Like other federal agencies, the CFPB has to comply with the Freedom of Information Act (FOIA) by turning over documents and emails when requested by a member of the public. But at least one senor CFPB executive sought to prevent the public release of certain agency communications.

A report from the Washington Examiner found that the CFPB’s assistant director of the Office of Consumer Response, Scott Pluta, consulted his co-worker for ways to shield communications with banks from FOIA requests. He even told the agency’s FOIA officers and legal council that “you’re absolutely killing me…I would really appreciate if in the back of your heads you could think about how to creatively solve this puzzle.”

Pluta is no stranger to controversy. Pluta sent an August 2013 email to CFPB whistleblower Angela Martin ordering her to cease communication with her CFPB co-workers, which led the National Treasury Employees Union (the CFPB employees’ union) to file a grievance against Pluta. Pluta also happens to be the CFPB official Martin said demoted her and gave her harsh performance reviews after she complained of workplace discrimination.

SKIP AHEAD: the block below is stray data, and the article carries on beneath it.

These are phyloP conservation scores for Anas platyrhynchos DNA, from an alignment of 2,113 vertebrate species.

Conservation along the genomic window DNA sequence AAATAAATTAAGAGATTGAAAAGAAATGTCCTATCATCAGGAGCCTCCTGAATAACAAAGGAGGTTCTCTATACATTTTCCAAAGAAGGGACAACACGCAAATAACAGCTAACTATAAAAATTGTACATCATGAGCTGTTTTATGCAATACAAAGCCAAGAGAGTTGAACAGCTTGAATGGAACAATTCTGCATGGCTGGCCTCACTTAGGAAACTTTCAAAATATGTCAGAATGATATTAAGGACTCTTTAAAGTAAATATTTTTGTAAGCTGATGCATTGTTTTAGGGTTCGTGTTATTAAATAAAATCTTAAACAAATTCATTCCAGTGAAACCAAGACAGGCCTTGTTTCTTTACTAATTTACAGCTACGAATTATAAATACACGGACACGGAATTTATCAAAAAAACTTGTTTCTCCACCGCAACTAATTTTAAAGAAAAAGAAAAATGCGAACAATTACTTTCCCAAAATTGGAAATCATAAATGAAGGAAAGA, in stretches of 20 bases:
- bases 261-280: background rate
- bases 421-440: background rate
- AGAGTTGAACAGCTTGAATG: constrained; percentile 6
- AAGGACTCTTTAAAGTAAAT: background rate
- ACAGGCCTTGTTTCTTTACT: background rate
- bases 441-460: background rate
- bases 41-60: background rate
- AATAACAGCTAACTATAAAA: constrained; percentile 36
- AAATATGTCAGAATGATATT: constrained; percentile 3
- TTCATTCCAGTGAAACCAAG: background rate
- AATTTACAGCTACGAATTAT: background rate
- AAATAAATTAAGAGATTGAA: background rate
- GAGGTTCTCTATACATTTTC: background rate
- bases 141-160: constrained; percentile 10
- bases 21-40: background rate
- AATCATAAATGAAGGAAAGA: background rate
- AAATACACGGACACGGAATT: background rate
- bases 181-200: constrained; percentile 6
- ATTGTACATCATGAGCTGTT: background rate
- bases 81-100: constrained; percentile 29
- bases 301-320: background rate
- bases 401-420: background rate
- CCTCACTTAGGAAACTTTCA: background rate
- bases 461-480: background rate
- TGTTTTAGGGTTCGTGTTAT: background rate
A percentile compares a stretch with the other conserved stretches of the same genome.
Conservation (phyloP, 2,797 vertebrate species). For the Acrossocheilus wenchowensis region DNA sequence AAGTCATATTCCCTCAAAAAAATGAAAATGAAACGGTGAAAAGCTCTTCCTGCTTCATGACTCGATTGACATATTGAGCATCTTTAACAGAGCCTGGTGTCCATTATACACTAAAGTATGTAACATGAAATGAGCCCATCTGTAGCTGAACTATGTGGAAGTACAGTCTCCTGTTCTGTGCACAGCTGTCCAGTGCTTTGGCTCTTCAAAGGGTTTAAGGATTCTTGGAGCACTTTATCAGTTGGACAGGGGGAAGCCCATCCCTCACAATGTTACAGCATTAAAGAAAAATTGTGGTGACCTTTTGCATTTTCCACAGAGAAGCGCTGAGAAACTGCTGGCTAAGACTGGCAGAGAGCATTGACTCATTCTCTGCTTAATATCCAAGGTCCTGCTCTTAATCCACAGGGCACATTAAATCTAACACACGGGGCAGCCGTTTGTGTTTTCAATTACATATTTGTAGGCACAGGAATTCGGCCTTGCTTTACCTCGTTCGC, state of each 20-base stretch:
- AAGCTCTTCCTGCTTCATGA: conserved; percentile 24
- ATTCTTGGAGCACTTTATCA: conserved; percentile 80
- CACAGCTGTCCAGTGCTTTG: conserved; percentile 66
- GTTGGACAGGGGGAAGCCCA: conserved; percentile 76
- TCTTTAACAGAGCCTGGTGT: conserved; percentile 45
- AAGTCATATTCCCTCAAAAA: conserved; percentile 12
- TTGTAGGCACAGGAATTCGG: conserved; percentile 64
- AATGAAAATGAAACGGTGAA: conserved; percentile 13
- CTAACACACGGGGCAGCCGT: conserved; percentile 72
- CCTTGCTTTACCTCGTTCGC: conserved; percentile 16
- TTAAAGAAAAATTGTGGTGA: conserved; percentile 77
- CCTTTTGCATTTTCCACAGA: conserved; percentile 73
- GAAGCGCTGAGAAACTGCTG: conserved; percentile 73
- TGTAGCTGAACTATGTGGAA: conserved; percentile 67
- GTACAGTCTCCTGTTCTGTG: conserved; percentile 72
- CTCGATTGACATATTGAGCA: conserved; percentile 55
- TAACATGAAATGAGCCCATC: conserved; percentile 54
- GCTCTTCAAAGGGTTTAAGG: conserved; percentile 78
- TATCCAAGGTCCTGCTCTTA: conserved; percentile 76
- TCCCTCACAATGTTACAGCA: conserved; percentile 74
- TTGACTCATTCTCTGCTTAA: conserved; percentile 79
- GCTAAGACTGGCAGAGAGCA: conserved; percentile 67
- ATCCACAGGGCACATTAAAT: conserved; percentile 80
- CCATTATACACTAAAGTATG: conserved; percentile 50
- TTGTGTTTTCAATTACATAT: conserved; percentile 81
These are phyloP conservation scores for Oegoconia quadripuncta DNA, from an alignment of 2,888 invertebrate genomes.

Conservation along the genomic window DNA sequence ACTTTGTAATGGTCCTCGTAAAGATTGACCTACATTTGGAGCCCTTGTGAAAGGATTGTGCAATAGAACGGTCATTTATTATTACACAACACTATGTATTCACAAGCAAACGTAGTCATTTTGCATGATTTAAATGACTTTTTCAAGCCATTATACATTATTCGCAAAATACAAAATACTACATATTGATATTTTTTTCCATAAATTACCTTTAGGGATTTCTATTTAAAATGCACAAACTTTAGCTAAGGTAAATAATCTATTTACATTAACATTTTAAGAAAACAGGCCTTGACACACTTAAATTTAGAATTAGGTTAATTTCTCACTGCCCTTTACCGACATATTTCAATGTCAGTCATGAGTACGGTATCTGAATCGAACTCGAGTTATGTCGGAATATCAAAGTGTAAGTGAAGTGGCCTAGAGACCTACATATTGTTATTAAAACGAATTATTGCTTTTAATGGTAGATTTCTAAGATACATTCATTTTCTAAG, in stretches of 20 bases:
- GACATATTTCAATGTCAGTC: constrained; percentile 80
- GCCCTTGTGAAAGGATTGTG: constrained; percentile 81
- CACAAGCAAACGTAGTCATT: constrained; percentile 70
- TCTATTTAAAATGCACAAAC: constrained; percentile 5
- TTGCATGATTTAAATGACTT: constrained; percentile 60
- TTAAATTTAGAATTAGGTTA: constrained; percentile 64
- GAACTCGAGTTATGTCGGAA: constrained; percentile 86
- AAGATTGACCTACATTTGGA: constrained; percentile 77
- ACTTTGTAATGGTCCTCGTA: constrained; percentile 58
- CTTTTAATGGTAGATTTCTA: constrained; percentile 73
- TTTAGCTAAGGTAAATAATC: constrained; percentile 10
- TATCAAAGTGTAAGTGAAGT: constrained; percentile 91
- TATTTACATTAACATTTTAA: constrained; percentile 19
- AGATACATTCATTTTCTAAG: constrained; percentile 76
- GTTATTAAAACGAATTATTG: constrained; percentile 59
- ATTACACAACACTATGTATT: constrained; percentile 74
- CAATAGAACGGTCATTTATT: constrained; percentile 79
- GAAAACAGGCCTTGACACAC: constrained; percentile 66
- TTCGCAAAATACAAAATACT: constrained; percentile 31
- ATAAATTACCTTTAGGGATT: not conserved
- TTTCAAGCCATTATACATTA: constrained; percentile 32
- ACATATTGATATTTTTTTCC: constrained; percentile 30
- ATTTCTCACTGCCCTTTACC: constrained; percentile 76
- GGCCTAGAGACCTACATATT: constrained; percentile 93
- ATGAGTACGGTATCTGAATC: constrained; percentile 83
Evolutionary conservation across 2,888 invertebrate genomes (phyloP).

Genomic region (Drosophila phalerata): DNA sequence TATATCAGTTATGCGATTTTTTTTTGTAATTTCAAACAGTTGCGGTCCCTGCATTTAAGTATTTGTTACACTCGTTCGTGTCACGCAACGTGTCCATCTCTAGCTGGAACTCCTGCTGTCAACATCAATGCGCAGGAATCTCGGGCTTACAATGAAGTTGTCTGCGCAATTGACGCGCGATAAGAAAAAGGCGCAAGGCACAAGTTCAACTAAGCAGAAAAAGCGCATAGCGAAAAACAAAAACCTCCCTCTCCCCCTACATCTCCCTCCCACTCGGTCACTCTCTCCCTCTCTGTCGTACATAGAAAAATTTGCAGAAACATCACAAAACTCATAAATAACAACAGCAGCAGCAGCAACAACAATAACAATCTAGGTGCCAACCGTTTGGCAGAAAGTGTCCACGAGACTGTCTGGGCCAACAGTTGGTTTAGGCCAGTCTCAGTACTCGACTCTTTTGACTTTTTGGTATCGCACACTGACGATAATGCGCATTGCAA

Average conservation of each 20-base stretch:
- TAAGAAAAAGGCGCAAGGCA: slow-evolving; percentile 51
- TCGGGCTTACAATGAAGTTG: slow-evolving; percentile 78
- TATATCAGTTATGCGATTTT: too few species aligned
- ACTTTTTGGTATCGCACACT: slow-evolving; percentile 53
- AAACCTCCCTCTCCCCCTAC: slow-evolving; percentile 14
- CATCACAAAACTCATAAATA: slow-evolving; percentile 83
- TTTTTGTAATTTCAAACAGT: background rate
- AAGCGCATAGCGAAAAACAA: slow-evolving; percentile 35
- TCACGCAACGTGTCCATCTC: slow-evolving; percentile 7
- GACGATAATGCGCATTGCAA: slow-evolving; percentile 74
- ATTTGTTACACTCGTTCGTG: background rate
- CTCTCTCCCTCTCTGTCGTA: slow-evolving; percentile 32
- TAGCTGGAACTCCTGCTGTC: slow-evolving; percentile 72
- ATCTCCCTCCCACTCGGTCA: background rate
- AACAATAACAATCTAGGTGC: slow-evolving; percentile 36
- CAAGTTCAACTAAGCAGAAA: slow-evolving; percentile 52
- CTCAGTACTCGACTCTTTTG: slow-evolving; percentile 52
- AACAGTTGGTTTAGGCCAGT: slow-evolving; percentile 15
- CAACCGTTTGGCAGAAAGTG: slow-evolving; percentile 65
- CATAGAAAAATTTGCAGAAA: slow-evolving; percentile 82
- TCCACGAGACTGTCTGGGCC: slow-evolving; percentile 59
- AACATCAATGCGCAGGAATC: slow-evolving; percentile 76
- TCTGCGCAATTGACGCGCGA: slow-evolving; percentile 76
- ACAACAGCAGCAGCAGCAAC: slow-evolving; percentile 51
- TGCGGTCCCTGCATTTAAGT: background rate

The CFPB insists “transparency is the core of our agenda,” but consistently skirts attempts to shine a light on its activities.